New FR-8X Cable

September 17, 2019

Wow, this is my first post since I had my medical procedure near the end of last August 2019.  I’ve been layed down and out of action since then, and in fact, it is about 3 weeks since that event and am finally able to slowly get back to things.

The Challenges:

The three things that a Roland FR-8X accordion user faces is the issue that when using external amplification and needing to use the jacks are that:

  • The jacks exiting the accordion are close to the left leg and can get pressed/pushed or even break the jack board because of this.
  •  Because the wires fall straight down, it is possible to rip the cables out of the accordion causing one to lose external amplification or worse, again damage the jack board.
  • Most of these cables are often much shorter than we need them to be, something between 6-8 feet.  Having a much longer cable would be much more convenient.
  • If one wants to go the stereo route, one has to then use two cables, and if you ever thought that managing one cable was cumbersome, two just doubles all the above issues, is both messy and a constant source of concern!

The Solution:

My solution to this was to first make a cable that was:

  • A single thin high quality wire, but still had stereo capabilities
  •  Two inputs/outputs on the cable, but because the plugs are all 90 degree plugs, much lower in profile and it becomes near impossible to break them as they are almost flush with the accordion
  • Because of intelligent cable routing, I am going to get the cable to be routed to the right strap of the accordion, decreasing the chances of the musician stepping on the cable, and if by chance the musician does, because the strain relief given offered by the Velcro straps, they pickup the strain, leaving the plugs in the accordion much safer from accidents or damage happening.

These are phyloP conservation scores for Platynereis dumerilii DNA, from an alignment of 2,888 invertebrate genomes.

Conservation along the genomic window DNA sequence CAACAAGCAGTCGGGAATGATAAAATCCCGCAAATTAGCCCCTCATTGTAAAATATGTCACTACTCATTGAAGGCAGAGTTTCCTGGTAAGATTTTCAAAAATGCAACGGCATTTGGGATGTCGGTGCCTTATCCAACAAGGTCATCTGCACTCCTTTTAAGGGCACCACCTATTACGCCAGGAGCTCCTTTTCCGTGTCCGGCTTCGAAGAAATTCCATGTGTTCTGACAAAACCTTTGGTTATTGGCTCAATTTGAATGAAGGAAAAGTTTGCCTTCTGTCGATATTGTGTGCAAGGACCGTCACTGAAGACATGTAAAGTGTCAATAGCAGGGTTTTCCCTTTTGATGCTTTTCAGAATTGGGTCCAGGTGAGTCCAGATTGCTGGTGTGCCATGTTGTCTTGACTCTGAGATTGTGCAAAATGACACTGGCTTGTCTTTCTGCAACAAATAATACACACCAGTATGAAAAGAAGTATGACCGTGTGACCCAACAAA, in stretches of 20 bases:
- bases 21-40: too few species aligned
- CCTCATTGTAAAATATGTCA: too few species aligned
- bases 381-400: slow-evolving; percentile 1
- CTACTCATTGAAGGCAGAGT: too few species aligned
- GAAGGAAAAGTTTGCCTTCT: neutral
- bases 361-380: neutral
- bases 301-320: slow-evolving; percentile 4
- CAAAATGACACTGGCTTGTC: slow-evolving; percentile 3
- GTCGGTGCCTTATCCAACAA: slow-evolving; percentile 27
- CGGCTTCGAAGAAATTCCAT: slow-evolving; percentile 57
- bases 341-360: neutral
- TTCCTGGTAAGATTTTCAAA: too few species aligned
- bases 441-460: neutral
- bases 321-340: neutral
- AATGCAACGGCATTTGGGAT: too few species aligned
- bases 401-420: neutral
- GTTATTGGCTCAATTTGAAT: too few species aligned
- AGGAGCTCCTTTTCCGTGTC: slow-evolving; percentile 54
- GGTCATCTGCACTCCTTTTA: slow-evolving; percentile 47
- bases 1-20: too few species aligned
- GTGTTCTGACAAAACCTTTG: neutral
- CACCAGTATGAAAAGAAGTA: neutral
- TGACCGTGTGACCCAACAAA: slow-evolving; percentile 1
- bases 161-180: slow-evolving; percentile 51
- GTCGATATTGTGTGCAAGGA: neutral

Today I picked up 40 feet of cable, 8 connectors and shrink-wrap.  Tomorrow I hope to complete the project.

But wait… 40 feet of cable???  Yup!  First of all I will be making 2 sets of this cable, one for me and one for my good friend Ed, and secondly, though most accordion cables are 6-10 feet long, mine will be a superior 15.5 feet long each!

At the time of the making of this project, I have the parts but the assembly has not yet started… here are the parts:

  •  40 feet of high quality cable
  • Eight 90 degree 1/4″ mono plugs
  • Velcro ties that will hold the cable in place

The Assembly:

Though the process took me about 4 hours for one cable (I *really* was having fun, taking my time and being careful, and took two breaks for snacks and drinks… haha), I found it very enjoyable and it was something that I was able to do without stressing my recently operated body.

The process in a nutshell:

  • Cut the 4 end pieces to specific lengths
  •  Attach the 1/4″ 90-degree mono connectors to the ends
  •  Attach two ends to each side of the long cable

Here are a few pictures of the process:

A few points that had to be considered were the fact that the plug heads were wide and therefore could not sit perfectly side by side, so I had to make the wires of one side loop over a bit.

I also had to find an unobtrusive way of identifying the right and left handed cables, and I did that by slipping some small clear shrink tubing on one side… that’s the right hand side cable. 

One side the two ends are the same length, that’s the end that goes in to the recorder or mixer.  The other end the two cables are staggered, that’s the end that goes in to the accordion, with the LONGER cable going in to the R/MONO (bass) plug.

Strain relief is SUPER important on these cables as the inputs are made out of fragile plastic inside the 8X, so supporting the cable on the strap via a small loop and holing that loop with a Velcro strap eliminates any changes of pulling out the jacks roughly, damaging the accordion.  Because the wire is also now behind the person wearing the accordion, it makes it a touch harder to step on the cable… win-win!

That’s it for now… enjoy!